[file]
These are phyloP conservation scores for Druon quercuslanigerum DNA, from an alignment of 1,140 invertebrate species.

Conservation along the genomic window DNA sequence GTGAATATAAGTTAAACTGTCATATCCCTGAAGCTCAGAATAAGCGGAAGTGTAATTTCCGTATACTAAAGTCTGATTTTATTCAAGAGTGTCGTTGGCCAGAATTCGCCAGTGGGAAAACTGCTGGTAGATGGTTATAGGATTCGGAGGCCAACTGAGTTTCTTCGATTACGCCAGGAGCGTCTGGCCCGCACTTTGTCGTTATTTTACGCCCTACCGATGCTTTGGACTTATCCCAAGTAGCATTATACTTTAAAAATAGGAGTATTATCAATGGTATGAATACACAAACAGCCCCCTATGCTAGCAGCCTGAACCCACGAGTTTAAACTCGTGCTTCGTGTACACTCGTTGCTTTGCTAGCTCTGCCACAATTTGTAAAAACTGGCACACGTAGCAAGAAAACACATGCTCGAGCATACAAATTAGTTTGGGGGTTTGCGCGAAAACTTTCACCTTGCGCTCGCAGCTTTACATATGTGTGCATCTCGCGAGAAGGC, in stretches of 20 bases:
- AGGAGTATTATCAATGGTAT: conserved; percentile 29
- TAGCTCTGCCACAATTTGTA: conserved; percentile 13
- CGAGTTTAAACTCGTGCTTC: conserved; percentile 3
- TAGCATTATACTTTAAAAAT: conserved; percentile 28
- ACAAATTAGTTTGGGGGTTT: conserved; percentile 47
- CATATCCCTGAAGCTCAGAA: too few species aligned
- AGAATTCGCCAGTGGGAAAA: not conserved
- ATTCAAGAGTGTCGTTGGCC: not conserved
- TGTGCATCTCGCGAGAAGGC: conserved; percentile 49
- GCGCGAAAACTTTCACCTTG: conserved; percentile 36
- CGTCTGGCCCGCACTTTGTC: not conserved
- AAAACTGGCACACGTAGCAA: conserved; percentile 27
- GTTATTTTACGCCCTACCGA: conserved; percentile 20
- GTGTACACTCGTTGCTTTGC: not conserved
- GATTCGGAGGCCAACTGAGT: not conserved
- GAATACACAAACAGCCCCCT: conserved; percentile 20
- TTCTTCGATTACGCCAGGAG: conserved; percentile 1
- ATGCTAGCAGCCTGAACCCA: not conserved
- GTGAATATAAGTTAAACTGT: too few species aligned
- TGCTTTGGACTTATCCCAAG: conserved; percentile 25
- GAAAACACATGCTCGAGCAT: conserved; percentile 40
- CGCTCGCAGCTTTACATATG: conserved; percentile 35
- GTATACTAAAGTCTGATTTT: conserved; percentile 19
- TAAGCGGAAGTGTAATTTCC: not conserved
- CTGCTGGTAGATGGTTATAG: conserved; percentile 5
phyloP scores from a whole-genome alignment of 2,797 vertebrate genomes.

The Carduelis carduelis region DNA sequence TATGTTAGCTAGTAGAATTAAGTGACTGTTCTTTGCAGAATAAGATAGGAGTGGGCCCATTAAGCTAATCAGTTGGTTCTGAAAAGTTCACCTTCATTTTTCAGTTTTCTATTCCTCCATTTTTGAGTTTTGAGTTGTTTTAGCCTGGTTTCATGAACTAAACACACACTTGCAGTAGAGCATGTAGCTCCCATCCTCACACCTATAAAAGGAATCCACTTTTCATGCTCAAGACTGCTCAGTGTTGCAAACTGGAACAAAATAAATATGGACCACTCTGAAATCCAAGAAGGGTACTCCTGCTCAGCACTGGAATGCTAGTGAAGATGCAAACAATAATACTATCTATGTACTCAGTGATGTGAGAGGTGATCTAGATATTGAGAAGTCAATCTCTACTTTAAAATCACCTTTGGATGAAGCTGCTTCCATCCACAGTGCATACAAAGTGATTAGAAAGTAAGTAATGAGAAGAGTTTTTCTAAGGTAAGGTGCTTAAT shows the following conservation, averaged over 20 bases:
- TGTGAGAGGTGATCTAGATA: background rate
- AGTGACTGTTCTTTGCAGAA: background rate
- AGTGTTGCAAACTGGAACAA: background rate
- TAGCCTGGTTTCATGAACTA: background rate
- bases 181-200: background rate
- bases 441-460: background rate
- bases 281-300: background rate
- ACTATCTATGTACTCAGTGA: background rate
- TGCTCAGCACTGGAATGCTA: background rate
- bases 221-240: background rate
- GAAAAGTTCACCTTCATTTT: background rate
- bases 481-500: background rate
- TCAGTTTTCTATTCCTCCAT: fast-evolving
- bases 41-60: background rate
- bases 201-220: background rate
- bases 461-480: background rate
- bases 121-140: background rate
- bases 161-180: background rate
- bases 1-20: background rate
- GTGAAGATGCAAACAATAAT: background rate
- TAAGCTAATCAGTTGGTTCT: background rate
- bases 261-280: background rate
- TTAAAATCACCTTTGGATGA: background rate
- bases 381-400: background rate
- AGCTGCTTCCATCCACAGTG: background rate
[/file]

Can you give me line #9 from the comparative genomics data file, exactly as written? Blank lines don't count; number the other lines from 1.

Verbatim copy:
- AGAATTCGCCAGTGGGAAAA: not conserved